electric heater in your family room. It sucks up 1500 Watts of power
on the highest setting. That means it is converting 1500 Joules of electric energy
directly into thermal energy every second. Pretty much the same thing that fifteen
100-Watt incandescent bulbs are doing.
of Energy & Power
An important and useful
measure of energy is the Joule (J).
A Joule is officially the amount of energy required to exert a force of 1 Newton
through a distance of 1 meter. So one Joule equals 1 Newton-meter
or 1 N-m (1 J = 1 N-m).
That's the mechanical definition. Thermal energy can also be defined, as we show
a couple of paragraphs below.
A Joule is not a lot of energy, unless you're a hummingbird. A hummingbird in
flight converts 1 Joule of energy to heat, kinetic energy, and aerodynamic lift,
every second. That means the little bird requires about 1 Watt (1 J/s) of power
Energy units like Btu's and calories are generally defined in terms of thermal
energy. A Btu is approximately the amount of energy needed to increase the thermal
energy of 1 pound of water enough to raise it's temperature by 1 degree Farenheit.
A calorie is the amount of energy needed to raise the temperature of 1 gram of
water by 1 degree celsius. The Calories that dieters worry about, are really kilocalories
(kcal) or 1000 calories. In other words the amount of energy required to increase
the temperature of 1 kilogram (1000 grams) of water by 1 degree C.
One Btu is equivalent to about 1055 Joules. The kilocalories that weight watchers
count are equal to 4,186 Joules.
On earth it
takes about 10 Newton-meters (N-m) of energy to raise a 1 kilogram mass to a height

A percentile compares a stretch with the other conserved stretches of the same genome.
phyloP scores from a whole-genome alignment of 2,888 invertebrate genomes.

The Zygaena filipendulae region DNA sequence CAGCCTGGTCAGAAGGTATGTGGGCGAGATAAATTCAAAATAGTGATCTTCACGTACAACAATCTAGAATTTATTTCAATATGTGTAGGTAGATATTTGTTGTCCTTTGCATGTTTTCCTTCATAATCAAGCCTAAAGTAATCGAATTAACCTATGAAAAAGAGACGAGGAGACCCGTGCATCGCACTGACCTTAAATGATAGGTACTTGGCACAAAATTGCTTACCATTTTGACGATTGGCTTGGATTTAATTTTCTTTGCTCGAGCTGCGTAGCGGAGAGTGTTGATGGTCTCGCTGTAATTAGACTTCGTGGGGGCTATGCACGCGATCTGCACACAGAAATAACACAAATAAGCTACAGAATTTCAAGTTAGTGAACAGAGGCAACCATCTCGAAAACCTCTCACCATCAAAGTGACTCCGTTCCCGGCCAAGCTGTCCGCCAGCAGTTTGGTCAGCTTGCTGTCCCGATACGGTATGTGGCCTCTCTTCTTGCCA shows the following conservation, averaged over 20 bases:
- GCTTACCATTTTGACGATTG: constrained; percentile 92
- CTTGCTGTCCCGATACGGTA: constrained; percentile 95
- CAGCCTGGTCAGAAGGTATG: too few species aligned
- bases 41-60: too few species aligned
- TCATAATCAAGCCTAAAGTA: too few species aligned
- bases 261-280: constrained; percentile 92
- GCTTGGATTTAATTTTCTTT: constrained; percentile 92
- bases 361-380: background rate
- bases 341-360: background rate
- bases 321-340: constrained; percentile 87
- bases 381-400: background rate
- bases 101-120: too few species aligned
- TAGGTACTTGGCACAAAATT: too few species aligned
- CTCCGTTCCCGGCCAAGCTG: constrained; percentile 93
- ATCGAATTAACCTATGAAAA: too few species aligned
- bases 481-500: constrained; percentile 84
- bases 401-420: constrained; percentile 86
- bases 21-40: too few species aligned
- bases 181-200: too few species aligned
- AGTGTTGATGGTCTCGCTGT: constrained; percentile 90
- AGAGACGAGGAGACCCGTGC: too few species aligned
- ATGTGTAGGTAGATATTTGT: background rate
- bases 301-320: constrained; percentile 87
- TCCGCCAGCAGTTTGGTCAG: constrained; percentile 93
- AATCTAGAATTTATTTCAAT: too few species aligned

of 1 meter. Since 1 N-m equals 1 Joule, that's 10 Joules. If it takes 1 second
to lift the weight 1 meter, than you have converted 10 Joules of energy to potential
energy in one second. That's 10 Watts of power. If you lift a 2 kg weight 1 meter
in 1 second, then the rate of energy conversion is 2 x 10 = 20 Joules per second,
or 20 Watts of power.
If you can keep lifting a 1 kg weight to a height of 1 meter every second, weight
after weight after weight, then you will be steadily producing 10 Watts of power.
Your arm would get tired after a while.
Let's slow down. Suppose you move the 1 kilogram weight more slowly so that it
takes 2 seconds to lift it 1 meter. Now the rate of work is 10 Joules (Newton-meters)
of energy every 2 seconds. Ten Joules divided by 2 seconds is 5 Joules per second,
or 5 Watts. Remember that 1 Watt is equal to 1 joule of energy conversion every
Power in a Locomotive
On a more dramatic scale, a locomotive is a device designed to convert the chemical
potential energy stored in diesel fuel into the kinetic energy of thousands of
tons of freight, and itself, moving down the track.
A typical gallon of
diesel fuel stores about 130,000 Btu's (more than 137 million Joules) of chemical
locomotives in the US range from about 4000 to 6000 horsepower. One horsepower
is equal to about 746 Joules of energy conversion per second ( 746 Watts).